Friday, June 8, 2012

The Snake Pit

1948, 98m, Olivia de Havilland

A highly romanticized and sanitized depiction of mental illness, which does little justice to the depth of inner desolation it entails and the trail of destruction which it leaves. Virginia, the glamorous victim, suffers from an unspecified illness involving confusion and amnesia which lands her in an institution, where her fate is sandwiched between a callous and at times brutal establishment, and a handsome psychoanalyst. She is subjected to the painful treatments current at that period (electric shocks and hydropathy) but psychoanalysis has the day as her past traumas are pealed and all ends happily ever after, as she returns to the ministrations of a doting husband. The environment and conditions inside the hospital are more comical than horrifying, and conform more to the popular image than to any reality. As an early depiction of the subject, it is a very rudimentary and inadequate treatment which sugar coats the grim reality. Manifest behavior is the tip of the iceberg. The sea of experiential reality is invisible. Probably straight narration is an inadequate idiom. I am tempted to quote:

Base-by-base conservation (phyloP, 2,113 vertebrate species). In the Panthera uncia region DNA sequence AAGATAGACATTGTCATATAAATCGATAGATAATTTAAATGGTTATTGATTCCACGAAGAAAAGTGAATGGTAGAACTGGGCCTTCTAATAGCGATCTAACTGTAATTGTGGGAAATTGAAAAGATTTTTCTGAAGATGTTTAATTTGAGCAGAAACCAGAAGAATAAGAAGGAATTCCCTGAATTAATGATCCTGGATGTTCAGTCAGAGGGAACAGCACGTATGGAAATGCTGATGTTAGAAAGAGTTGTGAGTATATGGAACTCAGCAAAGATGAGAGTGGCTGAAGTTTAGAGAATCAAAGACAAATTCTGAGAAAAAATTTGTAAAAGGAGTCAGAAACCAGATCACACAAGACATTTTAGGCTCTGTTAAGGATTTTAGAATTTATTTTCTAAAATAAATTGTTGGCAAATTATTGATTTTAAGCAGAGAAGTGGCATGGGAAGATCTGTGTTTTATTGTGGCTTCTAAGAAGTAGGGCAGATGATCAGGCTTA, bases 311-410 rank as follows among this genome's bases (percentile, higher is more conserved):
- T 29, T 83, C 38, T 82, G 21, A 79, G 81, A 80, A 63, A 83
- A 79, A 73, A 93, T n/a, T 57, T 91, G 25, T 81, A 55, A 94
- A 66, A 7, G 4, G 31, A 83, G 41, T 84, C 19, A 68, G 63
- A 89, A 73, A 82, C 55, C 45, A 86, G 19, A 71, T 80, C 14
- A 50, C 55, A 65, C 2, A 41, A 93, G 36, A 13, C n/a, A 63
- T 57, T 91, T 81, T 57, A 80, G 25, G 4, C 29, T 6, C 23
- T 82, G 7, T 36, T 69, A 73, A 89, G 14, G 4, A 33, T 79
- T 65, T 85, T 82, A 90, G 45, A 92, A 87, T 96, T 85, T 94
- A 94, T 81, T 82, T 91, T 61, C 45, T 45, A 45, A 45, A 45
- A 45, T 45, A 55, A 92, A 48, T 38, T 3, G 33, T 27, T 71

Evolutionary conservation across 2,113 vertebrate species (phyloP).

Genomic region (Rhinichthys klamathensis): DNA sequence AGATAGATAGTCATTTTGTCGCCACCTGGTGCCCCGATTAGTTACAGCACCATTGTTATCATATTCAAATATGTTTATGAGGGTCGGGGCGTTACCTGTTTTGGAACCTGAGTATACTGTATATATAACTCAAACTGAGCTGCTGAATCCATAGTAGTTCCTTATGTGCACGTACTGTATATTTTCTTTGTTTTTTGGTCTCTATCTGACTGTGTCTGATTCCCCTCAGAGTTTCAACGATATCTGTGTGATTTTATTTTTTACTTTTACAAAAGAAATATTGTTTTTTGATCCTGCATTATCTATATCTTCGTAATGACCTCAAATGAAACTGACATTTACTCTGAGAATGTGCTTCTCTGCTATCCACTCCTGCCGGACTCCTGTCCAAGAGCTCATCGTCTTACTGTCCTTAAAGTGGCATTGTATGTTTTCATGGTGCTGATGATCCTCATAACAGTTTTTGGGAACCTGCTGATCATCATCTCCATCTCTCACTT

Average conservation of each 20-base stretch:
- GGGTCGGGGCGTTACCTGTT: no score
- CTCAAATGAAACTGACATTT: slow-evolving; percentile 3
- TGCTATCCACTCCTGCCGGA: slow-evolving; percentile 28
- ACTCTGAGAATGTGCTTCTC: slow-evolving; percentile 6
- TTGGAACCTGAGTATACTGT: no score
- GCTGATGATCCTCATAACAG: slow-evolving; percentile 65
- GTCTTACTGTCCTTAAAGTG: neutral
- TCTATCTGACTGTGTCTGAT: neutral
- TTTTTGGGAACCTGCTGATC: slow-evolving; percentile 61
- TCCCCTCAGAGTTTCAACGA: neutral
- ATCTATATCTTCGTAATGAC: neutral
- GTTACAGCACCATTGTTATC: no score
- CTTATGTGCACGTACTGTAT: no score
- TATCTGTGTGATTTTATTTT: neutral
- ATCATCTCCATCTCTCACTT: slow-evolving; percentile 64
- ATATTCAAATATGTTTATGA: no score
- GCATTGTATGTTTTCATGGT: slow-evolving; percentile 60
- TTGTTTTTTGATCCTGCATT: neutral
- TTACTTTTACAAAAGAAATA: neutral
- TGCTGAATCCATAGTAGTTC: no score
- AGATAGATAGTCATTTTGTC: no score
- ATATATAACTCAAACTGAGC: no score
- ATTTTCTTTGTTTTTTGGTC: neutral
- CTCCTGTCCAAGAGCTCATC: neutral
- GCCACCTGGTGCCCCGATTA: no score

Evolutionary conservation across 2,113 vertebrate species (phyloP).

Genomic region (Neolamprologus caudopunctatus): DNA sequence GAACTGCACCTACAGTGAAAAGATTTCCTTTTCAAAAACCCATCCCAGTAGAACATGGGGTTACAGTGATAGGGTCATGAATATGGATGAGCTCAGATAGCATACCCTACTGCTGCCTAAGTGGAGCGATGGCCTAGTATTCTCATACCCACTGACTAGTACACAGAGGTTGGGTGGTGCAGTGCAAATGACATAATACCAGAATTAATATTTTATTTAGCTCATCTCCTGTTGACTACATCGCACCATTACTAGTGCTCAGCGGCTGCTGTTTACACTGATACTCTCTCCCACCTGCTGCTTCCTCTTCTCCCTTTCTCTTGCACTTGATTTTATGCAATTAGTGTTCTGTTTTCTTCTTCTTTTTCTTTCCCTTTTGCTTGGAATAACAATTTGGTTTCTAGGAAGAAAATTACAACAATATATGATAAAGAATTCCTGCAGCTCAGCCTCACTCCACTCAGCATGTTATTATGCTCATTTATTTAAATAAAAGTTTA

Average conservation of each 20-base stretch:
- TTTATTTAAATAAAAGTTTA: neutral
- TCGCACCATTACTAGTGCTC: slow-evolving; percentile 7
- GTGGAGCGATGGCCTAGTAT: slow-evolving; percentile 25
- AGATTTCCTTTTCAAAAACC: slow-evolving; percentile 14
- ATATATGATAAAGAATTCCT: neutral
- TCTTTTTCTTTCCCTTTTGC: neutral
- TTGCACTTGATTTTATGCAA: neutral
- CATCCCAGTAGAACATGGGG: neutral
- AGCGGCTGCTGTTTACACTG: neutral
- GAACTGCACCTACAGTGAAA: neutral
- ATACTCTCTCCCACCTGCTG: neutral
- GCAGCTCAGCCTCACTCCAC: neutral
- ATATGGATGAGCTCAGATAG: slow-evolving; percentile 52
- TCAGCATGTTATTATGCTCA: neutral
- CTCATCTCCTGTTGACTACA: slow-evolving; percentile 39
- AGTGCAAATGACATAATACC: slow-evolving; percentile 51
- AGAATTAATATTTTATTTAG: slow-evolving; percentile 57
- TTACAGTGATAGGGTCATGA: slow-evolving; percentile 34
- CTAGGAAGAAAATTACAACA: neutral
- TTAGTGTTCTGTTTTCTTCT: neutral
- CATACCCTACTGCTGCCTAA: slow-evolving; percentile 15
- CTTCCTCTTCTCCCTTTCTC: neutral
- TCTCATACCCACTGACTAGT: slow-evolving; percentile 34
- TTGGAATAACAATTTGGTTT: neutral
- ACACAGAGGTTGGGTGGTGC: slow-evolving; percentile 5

But I have that within which passeth show;
These but the trappings and the suits of woe.


Anonymous said...

Many movies about psychiatry made around that time are as inaccurate as this film, but I must say some of them are entertaining.

S. M. Rana said...

This seemed very stereotyped and simplistic, rather ludicrous, in fact.